When Ann Coulter is condemning your “nutty rhetoric,” you may have crossed a line.
The National Review editorial Scarborough mentions praises Gingrich before burying him:
We say that mindful of his opponents’ imperfections — and of his own virtues, which have been on display during his amazing comeback. Very few people with a personal history like his — two divorces, two marriages to former mistresses — have ever tried running for president. Gingrich himself has never run for a statewide office, let alone a national one, and has not run for anything since 1998. That year he was kicked out by his colleagues, the most conservative ones especially, who had lost confidence in him. During his time as Speaker, he was one of the most unpopular figures in public life. Just a few months ago his campaign seemed dead after a series of gaffes and resignations. That Gingrich now tops the polls is a tribute to his perseverance, and to Republicans’ admiration for his intellectual fecundity.
Both qualities served conservatives well in the late 1980s and early 1990s, when Gingrich, nearly alone, saw the potential for a Republican takeover of Congress and worked tirelessly to bring it about. Even before the takeover, Gingrich helped to solidify the party’s opposition to tax increases and helped to defeat the Clinton health-care plan. The victory of 1994 enabled the passage of welfare reform, the most successful social policy of recent decades.
Gingrich’s colleagues were, however, right to bring his tenure to an end. His character flaws — his impulsiveness, his grandiosity, his weakness for half-baked (and not especially conservative) ideas — made him a poor Speaker of the House. Again and again he combined incendiary rhetoric with irresolute action, bringing Republicans all the political costs of a hardline position without actually taking one. Again and again he put his own interests above those of the causes he championed in public.
He says, and his defenders say, that time, reflection, and religious conversion have conquered his dark side. If he is the nominee, a campaign that should be about whether the country will continue on the path to social democracy would inevitably become to a large extent a referendum on Gingrich instead. And there is reason to doubt that he has changed. Each week we see the same traits that weakened Republicans from 1995 through 1998: I’d vote for Paul Ryan’s Medicare reform; Paul Ryan’s Medicare reform is radical right-wing social engineering; I apologize for saying that, and no one should quote what I said because I was wrong; actually, what I said was right all along but nobody understood me. I helped defeat Communism; anyone who made money in the ’80s and ’90s owes me; I’m like Reagan and Thatcher. Local community boards should decide what to do with illegal immigrants. Freddie Mac paid me all that money to tell them how stupid they were. Enough. Gingrich has always said he wants to transform the country. He appears unable to transform, or even govern, himself. He should be an adviser to the Republican party, but not again its head.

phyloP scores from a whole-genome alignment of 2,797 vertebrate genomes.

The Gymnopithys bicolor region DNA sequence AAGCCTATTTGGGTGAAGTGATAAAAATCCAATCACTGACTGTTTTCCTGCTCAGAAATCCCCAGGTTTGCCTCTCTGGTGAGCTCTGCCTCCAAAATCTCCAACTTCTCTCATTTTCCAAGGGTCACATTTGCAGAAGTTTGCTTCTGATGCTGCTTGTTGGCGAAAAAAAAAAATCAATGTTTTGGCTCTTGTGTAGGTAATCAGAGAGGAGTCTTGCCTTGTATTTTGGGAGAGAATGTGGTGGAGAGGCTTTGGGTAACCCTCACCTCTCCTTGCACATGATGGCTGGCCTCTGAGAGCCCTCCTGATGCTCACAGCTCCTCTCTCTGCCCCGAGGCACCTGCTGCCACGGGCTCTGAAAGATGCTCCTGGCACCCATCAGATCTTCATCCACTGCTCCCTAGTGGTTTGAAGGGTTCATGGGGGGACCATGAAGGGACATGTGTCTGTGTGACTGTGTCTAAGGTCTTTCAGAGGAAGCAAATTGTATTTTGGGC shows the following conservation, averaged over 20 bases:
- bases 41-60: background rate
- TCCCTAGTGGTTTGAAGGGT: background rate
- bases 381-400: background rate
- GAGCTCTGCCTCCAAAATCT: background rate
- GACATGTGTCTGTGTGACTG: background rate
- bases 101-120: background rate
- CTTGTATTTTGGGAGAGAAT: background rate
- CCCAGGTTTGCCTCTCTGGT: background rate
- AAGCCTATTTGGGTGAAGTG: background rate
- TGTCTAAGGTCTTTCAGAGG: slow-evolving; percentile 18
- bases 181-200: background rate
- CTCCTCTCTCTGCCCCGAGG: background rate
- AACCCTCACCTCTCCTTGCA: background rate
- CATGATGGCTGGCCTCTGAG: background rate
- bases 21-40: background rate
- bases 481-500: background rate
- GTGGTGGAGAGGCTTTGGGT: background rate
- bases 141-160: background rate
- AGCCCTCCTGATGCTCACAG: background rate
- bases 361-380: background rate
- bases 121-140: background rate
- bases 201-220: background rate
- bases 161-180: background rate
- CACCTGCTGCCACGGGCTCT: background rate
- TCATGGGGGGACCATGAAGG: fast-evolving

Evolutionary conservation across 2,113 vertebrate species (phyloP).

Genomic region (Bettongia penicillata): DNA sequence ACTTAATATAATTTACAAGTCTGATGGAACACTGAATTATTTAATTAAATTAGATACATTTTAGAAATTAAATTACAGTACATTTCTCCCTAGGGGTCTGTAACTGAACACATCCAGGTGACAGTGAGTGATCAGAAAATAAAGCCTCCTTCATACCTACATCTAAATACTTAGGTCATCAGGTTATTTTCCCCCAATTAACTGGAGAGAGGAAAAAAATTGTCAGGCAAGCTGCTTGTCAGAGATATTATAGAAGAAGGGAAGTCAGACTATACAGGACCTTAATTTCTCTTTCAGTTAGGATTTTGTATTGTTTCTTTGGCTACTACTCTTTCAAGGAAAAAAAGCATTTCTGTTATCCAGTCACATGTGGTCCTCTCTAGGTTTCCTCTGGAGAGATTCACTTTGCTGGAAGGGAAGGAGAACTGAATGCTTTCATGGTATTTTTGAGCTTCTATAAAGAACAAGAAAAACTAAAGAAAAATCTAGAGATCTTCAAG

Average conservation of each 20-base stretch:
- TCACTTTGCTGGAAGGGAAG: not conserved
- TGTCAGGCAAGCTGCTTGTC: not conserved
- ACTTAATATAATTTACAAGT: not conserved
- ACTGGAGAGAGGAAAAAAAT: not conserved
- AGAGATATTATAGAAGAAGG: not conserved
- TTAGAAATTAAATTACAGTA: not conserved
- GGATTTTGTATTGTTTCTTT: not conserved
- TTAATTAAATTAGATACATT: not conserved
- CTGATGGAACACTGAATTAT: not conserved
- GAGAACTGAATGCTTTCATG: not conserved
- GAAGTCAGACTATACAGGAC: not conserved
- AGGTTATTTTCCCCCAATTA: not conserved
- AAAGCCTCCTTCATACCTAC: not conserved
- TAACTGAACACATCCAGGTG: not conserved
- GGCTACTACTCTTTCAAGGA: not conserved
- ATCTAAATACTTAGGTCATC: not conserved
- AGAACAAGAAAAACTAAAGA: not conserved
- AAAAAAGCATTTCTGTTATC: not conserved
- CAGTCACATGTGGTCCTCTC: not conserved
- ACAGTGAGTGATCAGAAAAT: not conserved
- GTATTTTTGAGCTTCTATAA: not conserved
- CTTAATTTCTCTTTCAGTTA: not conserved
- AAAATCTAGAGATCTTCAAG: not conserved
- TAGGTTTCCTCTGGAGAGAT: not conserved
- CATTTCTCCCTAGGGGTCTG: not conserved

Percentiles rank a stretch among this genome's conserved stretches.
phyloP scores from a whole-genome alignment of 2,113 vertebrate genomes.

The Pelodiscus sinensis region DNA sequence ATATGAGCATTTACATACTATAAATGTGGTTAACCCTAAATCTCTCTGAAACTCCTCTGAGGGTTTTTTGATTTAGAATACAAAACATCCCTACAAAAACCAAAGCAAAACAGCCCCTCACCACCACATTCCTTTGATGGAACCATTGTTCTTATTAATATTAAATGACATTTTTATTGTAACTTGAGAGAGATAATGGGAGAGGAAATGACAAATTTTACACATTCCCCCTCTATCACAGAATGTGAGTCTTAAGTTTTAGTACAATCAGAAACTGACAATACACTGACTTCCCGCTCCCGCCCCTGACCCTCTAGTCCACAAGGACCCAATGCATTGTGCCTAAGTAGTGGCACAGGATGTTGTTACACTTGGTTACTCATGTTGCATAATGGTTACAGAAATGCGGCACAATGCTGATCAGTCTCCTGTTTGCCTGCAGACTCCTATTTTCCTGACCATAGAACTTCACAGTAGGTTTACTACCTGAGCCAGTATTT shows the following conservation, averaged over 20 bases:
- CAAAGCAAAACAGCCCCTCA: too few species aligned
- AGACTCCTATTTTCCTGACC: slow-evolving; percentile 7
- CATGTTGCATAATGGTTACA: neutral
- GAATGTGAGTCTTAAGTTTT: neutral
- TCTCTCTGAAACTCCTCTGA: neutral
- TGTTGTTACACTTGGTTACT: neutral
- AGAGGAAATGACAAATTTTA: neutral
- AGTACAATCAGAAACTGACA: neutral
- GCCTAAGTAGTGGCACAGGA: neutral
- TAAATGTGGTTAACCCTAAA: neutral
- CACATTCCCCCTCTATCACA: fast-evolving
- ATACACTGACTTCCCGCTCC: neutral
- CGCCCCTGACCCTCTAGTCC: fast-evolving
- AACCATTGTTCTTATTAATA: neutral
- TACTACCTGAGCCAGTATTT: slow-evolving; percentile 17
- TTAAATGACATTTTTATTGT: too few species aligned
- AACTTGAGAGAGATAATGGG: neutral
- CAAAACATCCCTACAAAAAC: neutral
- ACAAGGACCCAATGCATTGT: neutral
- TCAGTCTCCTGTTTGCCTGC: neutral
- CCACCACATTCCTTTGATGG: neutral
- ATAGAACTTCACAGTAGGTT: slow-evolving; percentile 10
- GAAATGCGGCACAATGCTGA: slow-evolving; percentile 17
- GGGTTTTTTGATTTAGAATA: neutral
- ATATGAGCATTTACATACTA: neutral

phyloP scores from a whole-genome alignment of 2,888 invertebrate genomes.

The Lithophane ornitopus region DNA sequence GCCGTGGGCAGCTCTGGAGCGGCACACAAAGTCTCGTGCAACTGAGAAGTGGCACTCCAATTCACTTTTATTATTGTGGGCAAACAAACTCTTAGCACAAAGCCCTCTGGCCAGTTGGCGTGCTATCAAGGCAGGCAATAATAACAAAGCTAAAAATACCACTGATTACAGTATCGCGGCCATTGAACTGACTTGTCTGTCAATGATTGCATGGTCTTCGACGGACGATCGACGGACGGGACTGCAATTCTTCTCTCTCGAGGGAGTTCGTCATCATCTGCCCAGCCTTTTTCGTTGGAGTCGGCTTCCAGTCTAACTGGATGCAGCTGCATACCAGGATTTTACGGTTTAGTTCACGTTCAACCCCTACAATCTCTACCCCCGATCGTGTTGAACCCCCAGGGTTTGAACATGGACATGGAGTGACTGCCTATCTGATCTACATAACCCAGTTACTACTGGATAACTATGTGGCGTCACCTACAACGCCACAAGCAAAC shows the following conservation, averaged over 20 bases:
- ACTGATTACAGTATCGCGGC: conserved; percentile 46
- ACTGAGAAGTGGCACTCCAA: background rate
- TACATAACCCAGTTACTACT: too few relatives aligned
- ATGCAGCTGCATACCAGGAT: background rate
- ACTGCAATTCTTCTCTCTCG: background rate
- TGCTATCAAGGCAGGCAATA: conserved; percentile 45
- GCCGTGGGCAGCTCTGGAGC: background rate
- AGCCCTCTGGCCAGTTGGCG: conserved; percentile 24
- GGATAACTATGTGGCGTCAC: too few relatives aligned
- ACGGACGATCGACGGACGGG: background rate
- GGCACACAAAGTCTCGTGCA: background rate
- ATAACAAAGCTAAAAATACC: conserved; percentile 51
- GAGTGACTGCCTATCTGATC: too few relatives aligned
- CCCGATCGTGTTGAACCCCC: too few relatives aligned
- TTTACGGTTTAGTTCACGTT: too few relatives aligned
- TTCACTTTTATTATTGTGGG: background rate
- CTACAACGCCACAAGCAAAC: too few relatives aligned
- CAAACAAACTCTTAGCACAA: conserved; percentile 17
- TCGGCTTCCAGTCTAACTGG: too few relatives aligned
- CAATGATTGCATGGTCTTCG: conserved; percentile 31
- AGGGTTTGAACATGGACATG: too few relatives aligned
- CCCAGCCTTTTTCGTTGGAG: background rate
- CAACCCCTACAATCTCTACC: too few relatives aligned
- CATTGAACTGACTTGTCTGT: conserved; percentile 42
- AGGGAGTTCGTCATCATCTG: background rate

“Gingrich’s is an amazingly efficient candidacy in that it embodies everything that is disagreeable about modern Washington. He’s the classic rental politician,” George Will said on “This Week” today.
“People think that his problem is his colorful personal life. He’ll hope that people concentrate on that rather than, for example, ethanol. Al Gore has recanted ethanol. Not Newt Gingrich. Industrial policy of the sort that got us Solyndra, he’s all for it. Freddie Mac, he says, hired him as a historian. He’s not a historian.”
The bottom line is that people who have been paying rapt attention to American politics since at least 1994 simply don’t like Newt Gingrich very much. The average voter–even the average primary voter–has only fuzzy recollections of Gingrich as Speaker. To them, his carny act seems original. And, in contrast to previous frontrunners Rick Perry and Herman Cain, his ability to speak in paragraphs makes him seem positively brilliant.
This act will wear thin this go-round just as it did in the 1990s. The only question is whether it’ll happen in time to derail his train to the nomination or we’ll have to wait until November.